In February, the prime minister unveiled a roadmap setting out a four-step plan for England’s exit from lockdown, beginning with the reopening of schools. Over the coming weeks and months, both the country and the economy should gradually open up further until all restrictions are theoretically lifted from 21 June. Separate timetables are in place for reopening the rest of the UK.
With consumer confidence boosted by the rapid vaccine rollout, businesses are preparing for what will hopefully be a major rebound in spending as people use cash reserves built up during lockdown. Assuming this rebound materialises, it should have widespread reverberations across the economy. So, what are the priorities of UK finance professionals as they look to support their organisations and their clients ahead of the reopening?
The UK Regional Advisory Panel and the Members in Practice Panel for the Association of International Certified Professional Accountants (AICPA & CIMA) explored this question in recent meetings. Their main focus areas were:
Companies that import and export goods have found the UK’s new trading arrangements with the EU to be a real headache. VAT has been a particular challenge. Businesses are very confused about the VAT rules and some have simply stopped exporting to the EU altogether. Companies that import vital components and raw materials are reporting delivery delays, which has a knock-on effect on their sales since they cannot fulfil their customers’ demands. Going forward, businesses may also struggle to source the talent they need now they can no longer recruit easily from the EU.
Changes to the IR35 off-payroll legislation are set to take effect in April 2021. These changes aim to combat tax avoidance, but they are causing a lot of concern for businesses – such as IT companies – that are heavily reliant on contractors. Some contractors are refusing to sign new contracts unless they receive written confirmation that they are operating outside of the IR35 rules. Potentially the rules have implications for finance professionals who act as consultants or provide external finance director services to businesses.
- Cash flow
While recovery appears to be in sight, the Covid-19 crisis is far from over. Many businesses are running very low on cash while they wait for the economy to reopen – particularly in sectors such as hospitality – and could struggle to cover deferred VAT bills or repay Bounce Back Loans taken out at the peak of the crisis. Some businesses are transitioning to the Coronavirus Business Interruption Loan Scheme, but the requirements of the scheme – including credit checks – can act as obstacles to securing the funding.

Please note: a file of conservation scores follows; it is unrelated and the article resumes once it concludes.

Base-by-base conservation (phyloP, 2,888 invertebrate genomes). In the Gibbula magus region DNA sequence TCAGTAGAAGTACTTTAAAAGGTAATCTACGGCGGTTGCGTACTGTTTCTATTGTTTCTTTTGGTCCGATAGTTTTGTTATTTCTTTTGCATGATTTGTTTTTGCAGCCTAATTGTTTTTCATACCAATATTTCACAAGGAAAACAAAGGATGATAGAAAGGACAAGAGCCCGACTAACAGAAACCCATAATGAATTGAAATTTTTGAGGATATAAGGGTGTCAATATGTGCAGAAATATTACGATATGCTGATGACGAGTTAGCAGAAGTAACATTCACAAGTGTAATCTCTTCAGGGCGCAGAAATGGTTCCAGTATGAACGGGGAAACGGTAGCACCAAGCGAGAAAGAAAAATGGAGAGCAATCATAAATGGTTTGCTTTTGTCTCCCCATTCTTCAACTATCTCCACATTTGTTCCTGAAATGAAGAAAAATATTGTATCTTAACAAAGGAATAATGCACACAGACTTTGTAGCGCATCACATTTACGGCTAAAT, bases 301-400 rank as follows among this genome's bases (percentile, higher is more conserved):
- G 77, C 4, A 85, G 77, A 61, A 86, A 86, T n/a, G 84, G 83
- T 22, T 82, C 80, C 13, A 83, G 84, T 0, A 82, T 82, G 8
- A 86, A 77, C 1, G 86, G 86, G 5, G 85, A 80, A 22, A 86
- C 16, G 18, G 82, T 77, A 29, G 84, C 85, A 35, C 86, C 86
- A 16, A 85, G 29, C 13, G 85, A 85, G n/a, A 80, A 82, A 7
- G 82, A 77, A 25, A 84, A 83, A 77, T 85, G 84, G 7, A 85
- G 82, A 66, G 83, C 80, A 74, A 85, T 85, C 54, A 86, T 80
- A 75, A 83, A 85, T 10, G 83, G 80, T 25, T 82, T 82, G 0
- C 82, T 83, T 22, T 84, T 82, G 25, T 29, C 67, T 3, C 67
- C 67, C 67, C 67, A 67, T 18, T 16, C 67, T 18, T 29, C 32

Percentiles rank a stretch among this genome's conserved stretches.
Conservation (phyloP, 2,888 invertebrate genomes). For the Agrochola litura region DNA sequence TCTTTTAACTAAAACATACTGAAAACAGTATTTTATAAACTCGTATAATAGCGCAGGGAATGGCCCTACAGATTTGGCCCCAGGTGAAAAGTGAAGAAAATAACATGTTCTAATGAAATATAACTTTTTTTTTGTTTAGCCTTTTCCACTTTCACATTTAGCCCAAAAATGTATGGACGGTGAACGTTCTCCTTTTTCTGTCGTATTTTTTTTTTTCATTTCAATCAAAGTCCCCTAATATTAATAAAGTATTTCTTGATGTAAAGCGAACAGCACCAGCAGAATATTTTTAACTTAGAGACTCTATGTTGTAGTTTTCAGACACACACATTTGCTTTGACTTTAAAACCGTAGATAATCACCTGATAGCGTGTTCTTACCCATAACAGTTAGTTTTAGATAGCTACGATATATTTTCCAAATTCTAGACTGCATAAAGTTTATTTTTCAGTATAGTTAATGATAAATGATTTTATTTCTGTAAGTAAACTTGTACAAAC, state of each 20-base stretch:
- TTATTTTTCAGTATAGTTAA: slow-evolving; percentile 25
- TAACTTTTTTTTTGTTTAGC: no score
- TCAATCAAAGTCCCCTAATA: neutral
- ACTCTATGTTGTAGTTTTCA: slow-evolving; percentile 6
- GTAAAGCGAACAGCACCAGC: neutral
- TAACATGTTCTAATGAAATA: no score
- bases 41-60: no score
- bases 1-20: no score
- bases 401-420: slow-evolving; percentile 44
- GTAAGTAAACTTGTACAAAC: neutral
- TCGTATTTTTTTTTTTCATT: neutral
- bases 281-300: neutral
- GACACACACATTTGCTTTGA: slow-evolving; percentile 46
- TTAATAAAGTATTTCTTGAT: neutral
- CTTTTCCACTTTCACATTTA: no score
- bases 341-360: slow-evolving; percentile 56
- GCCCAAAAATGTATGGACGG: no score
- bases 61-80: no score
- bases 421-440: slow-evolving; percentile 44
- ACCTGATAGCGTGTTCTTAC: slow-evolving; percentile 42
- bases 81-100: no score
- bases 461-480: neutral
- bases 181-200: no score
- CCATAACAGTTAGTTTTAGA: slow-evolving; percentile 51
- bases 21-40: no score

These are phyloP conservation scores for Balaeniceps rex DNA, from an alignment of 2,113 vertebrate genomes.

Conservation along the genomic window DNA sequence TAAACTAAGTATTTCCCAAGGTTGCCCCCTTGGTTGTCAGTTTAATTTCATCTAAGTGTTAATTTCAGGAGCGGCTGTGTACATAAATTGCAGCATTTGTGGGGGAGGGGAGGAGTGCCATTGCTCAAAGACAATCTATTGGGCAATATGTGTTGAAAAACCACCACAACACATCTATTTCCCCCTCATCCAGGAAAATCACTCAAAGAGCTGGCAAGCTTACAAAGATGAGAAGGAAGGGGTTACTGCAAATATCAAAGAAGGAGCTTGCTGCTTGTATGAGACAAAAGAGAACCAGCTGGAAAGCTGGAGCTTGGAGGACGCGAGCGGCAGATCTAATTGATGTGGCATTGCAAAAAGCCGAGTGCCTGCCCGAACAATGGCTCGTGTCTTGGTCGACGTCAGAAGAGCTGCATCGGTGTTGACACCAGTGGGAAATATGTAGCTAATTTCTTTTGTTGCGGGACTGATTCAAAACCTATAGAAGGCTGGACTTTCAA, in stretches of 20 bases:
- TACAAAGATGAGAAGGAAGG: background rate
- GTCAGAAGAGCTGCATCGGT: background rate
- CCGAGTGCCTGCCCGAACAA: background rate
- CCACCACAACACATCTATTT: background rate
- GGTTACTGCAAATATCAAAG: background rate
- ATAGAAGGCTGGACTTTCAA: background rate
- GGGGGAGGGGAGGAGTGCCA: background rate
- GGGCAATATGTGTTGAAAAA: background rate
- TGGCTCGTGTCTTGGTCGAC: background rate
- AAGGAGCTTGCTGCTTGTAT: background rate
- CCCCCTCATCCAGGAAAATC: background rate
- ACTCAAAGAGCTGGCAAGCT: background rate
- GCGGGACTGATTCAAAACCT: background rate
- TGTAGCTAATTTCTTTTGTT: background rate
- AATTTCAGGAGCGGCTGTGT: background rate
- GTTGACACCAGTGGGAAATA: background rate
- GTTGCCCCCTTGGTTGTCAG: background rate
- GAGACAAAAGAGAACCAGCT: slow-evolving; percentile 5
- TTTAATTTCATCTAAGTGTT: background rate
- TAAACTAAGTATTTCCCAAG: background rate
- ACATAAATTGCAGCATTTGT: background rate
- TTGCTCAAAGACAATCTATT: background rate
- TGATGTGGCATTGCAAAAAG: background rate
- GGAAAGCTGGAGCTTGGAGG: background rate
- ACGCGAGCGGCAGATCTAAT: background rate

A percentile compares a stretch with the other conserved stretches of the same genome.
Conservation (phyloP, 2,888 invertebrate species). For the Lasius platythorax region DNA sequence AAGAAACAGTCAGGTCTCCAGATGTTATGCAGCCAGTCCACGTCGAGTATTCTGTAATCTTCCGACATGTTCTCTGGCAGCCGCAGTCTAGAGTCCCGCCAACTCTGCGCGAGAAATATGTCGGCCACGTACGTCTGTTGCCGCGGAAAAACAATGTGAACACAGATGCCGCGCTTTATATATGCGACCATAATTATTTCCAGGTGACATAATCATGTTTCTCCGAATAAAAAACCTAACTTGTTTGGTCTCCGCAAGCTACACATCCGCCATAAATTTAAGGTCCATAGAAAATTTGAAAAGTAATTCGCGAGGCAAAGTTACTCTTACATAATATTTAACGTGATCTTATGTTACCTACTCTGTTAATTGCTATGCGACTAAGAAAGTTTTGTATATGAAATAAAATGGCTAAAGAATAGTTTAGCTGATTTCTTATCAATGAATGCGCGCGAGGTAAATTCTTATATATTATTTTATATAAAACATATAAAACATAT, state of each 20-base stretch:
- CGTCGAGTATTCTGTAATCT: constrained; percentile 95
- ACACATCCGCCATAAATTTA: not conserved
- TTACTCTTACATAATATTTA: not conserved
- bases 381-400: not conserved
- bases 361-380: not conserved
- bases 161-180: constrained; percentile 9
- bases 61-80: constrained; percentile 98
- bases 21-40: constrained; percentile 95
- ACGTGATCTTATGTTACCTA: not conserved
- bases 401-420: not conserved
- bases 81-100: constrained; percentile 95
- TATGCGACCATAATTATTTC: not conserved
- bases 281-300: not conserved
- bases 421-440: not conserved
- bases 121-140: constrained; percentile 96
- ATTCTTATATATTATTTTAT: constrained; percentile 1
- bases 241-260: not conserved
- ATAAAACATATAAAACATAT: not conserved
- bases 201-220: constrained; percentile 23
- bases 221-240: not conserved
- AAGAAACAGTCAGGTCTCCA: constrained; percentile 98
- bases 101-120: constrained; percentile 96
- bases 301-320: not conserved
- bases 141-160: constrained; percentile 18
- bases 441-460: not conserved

- Research and development relief
In March, the government launched a wide-ranging consultation on the current R&D tax relief schemes. The government sees innovation as critical to boosting the UK’s productivity and economic growth. So, it has set an ambitious target of raising total investment in research and development to 2.4% of UK GDP by 2027. R&D tax reliefs can help to incentivise this investment by reducing the costs of innovation. So, the government wants to look at opportunities to improve the current R&D relief schemes, including potentially consolidating them.
Finance professionals welcome the consultation, especially if it results in the simplification of the current rules around R&D. At present, it’s hard to understand which activities qualify for the reliefs and difficult to access funding for research. Having said that, it’s important that any incentives encourage companies to undertake their R&D activities in the UK, rather than abroad. Also, the relief should be channelled towards companies that are genuinely eligible – currently some companies are claiming the relief for activities that do not fit with the spirit of the guidance. Overall, companies need greater clarity around which activities qualify for R&D, with practical examples explaining the difference between activities that do and don’t qualify.
- New opportunities
While the pandemic has hit some businesses very badly, it has created new opportunities for others. There is huge demand for broadband, for example – although lockdown hindered providers’ ability to service this demand earlier in the year. Also, some companies have gained customers from rivals that have gone out of business. Many companies are using this time to rethink their business models – for instance, new ways of working call for transport companies to develop revised ticketing strategies since workers may no longer want annual season tickets.
While 2021 is likely to be testing for businesses, especially those that have already been heavily impacted by the pandemic, UK finance professionals appear to be broadly optimistic about the outlook for this year. They expect revenue growth and for workers to return to offices for at least some of the week. A return to offices will benefit transport providers and commercial property companies – as well as other businesses that depend on vibrant city centres. Generally, the mood is positive as businesses plan for what will hopefully be better times to come.